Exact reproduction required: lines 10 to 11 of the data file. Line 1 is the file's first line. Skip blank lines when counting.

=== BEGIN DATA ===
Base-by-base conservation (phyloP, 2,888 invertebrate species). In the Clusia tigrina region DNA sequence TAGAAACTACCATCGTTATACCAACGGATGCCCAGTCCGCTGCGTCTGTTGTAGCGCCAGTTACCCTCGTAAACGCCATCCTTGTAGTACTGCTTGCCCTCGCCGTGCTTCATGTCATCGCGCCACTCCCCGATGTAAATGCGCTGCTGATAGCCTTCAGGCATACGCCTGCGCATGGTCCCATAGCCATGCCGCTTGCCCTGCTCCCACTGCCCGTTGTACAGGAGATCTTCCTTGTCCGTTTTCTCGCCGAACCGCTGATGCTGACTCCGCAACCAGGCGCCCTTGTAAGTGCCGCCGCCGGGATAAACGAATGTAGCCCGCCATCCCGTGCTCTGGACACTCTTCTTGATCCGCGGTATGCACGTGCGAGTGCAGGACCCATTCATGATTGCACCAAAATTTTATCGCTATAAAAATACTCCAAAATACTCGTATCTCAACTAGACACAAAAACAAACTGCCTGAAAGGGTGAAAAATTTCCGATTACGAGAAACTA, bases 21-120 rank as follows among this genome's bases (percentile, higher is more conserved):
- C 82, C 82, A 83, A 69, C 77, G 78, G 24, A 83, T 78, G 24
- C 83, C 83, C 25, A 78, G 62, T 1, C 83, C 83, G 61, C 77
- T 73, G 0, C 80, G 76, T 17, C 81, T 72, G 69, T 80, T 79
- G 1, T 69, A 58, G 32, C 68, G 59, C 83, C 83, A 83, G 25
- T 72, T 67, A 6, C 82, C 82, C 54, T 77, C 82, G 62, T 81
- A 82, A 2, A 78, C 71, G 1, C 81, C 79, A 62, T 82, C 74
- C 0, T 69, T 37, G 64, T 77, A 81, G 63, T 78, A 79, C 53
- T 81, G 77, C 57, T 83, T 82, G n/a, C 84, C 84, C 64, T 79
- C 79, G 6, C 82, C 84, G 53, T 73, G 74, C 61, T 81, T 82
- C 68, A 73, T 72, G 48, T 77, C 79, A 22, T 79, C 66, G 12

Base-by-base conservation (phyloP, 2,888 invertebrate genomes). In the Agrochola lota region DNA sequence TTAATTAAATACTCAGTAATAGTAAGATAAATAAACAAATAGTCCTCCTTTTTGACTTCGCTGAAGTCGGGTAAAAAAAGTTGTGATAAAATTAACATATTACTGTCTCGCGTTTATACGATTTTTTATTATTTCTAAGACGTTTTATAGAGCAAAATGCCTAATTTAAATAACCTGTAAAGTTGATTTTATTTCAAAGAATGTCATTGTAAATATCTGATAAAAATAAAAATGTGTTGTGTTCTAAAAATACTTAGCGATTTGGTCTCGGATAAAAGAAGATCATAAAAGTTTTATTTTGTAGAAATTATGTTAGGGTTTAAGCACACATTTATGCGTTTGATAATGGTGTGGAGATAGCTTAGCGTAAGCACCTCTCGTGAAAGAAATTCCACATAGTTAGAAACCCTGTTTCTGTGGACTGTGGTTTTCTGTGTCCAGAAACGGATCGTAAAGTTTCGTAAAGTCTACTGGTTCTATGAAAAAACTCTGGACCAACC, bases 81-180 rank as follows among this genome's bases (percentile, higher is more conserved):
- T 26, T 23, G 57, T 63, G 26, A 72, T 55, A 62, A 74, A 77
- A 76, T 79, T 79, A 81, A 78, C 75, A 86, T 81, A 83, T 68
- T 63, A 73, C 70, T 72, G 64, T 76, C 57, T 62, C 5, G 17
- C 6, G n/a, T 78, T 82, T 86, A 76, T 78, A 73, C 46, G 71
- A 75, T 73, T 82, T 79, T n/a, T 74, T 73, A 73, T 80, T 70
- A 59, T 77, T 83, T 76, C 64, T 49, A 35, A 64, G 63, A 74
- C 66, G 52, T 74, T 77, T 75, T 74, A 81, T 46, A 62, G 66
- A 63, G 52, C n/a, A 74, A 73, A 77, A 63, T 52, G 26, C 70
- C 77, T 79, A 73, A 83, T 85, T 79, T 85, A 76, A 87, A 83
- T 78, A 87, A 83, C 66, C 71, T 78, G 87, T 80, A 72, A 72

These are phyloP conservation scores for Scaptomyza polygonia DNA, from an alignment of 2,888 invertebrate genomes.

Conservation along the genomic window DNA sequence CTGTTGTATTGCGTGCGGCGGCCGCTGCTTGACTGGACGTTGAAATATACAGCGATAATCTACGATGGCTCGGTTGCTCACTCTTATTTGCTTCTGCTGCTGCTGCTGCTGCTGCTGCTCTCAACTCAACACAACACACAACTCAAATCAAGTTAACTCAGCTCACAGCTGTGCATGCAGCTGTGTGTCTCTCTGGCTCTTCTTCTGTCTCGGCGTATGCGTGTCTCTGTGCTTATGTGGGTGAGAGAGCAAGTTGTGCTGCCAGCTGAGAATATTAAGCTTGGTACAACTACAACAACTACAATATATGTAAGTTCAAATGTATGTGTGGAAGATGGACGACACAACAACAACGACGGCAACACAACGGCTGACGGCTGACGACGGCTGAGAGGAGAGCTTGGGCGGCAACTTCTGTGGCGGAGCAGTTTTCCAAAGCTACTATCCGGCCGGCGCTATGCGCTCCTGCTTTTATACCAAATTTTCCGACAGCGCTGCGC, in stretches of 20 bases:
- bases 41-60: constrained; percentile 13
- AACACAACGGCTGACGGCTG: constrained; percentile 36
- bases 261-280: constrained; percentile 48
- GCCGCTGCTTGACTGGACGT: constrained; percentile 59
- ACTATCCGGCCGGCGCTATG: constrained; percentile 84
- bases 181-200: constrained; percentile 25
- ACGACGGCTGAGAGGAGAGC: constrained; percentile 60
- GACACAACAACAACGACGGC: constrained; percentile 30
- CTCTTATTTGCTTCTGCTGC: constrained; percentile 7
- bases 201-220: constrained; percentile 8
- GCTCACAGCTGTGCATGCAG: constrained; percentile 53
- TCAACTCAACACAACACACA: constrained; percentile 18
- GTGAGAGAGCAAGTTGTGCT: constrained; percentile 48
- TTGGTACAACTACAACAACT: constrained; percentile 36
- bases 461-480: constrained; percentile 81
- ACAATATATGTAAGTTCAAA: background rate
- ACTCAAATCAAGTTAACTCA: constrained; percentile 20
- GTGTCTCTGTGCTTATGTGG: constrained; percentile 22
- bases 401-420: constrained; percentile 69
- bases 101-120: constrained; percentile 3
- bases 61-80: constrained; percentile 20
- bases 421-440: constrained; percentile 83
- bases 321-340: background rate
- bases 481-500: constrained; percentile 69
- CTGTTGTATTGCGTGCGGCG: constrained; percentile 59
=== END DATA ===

- C 79, G 6, C 82, C 84, G 53, T 73, G 74, C 61, T 81, T 82
- C 68, A 73, T 72, G 48, T 77, C 79, A 22, T 79, C 66, G 12